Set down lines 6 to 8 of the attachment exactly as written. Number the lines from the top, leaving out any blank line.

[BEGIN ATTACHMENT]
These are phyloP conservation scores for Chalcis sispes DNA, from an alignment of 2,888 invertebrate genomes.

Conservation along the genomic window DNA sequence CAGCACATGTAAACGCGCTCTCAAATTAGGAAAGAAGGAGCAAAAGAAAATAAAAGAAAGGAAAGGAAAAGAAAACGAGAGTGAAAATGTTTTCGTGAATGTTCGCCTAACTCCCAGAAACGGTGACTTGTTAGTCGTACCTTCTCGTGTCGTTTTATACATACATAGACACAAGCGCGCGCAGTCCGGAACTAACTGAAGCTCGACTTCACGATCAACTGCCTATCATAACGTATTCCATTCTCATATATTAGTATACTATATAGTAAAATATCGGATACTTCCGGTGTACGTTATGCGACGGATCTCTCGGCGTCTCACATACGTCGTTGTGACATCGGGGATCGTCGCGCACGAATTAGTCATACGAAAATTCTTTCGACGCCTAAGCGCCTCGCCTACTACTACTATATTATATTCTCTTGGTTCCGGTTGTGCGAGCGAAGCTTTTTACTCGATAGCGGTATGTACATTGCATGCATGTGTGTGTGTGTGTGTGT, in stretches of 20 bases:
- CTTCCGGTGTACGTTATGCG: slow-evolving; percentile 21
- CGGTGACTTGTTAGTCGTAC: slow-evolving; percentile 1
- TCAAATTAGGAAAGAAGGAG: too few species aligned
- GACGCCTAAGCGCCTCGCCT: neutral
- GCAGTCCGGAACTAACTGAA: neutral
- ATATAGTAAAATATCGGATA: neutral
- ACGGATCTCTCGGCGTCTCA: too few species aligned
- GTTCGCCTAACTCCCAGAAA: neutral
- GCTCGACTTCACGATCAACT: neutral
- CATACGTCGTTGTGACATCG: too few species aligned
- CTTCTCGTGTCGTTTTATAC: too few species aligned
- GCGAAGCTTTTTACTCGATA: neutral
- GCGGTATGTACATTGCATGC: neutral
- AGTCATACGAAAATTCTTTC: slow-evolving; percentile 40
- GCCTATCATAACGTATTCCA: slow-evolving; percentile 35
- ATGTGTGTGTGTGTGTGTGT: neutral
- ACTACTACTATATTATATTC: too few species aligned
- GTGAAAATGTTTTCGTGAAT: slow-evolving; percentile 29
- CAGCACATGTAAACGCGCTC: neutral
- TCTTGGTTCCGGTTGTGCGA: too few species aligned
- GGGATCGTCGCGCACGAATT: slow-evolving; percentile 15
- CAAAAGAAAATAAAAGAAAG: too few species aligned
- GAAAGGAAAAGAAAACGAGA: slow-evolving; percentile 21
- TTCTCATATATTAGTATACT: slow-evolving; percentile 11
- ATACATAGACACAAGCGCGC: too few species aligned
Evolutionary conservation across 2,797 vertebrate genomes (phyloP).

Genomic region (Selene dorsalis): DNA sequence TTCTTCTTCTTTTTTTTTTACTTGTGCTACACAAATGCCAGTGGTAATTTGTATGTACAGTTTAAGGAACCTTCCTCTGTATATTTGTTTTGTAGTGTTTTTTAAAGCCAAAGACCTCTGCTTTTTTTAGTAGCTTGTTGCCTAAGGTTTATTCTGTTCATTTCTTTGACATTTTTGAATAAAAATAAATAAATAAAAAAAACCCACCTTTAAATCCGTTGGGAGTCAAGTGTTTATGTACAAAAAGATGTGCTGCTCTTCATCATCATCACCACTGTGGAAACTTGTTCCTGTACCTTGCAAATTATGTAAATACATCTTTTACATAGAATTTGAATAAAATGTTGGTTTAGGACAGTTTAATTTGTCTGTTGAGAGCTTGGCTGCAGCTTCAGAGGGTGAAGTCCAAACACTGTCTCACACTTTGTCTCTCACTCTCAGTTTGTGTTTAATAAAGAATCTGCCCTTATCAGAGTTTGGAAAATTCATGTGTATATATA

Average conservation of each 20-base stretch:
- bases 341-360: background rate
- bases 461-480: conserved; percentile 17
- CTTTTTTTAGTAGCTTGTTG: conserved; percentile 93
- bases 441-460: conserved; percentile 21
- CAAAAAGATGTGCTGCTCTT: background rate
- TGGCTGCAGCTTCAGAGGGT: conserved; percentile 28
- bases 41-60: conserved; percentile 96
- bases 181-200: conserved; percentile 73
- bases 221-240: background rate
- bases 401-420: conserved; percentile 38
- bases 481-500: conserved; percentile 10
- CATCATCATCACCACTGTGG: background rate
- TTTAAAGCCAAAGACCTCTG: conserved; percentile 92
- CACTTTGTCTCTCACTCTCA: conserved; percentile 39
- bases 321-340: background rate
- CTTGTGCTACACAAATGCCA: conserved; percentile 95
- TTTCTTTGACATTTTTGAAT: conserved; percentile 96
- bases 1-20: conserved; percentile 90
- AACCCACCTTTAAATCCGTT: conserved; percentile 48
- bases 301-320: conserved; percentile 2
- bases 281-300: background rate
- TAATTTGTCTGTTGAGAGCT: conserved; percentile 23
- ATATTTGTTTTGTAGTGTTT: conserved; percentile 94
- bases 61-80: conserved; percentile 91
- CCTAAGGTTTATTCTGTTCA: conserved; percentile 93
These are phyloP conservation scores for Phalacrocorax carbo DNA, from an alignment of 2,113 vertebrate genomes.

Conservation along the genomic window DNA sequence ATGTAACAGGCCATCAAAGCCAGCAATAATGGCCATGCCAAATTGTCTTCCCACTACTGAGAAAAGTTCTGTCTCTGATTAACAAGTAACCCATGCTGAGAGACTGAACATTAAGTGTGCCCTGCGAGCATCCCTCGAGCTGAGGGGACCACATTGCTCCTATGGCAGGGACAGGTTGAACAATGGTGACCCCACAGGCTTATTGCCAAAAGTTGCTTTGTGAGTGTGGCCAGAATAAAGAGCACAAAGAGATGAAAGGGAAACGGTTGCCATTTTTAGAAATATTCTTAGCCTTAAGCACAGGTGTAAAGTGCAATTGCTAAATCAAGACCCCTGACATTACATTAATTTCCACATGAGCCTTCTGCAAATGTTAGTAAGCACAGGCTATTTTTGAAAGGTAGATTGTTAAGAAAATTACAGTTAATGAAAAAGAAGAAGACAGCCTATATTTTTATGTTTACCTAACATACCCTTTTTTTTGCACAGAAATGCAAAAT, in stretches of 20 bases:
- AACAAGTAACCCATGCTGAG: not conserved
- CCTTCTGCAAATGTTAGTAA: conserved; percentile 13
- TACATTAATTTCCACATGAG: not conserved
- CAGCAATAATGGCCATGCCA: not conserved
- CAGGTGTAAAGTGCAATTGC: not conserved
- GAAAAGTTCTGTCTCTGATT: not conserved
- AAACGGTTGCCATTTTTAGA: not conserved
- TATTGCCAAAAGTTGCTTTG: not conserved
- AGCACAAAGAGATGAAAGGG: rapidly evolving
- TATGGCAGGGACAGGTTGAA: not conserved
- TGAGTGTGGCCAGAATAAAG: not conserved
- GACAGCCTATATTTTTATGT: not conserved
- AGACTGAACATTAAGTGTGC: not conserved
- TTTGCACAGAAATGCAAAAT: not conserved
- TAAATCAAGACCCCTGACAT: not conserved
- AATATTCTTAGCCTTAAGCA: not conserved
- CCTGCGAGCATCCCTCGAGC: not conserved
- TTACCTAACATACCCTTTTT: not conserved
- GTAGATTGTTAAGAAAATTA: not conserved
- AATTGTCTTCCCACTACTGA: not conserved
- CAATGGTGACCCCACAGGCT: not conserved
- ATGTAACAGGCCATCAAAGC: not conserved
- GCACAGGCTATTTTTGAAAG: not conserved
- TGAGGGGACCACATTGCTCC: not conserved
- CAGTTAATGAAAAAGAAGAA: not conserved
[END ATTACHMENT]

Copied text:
- GACGCCTAAGCGCCTCGCCT: neutral
- GCAGTCCGGAACTAACTGAA: neutral
- ATATAGTAAAATATCGGATA: neutral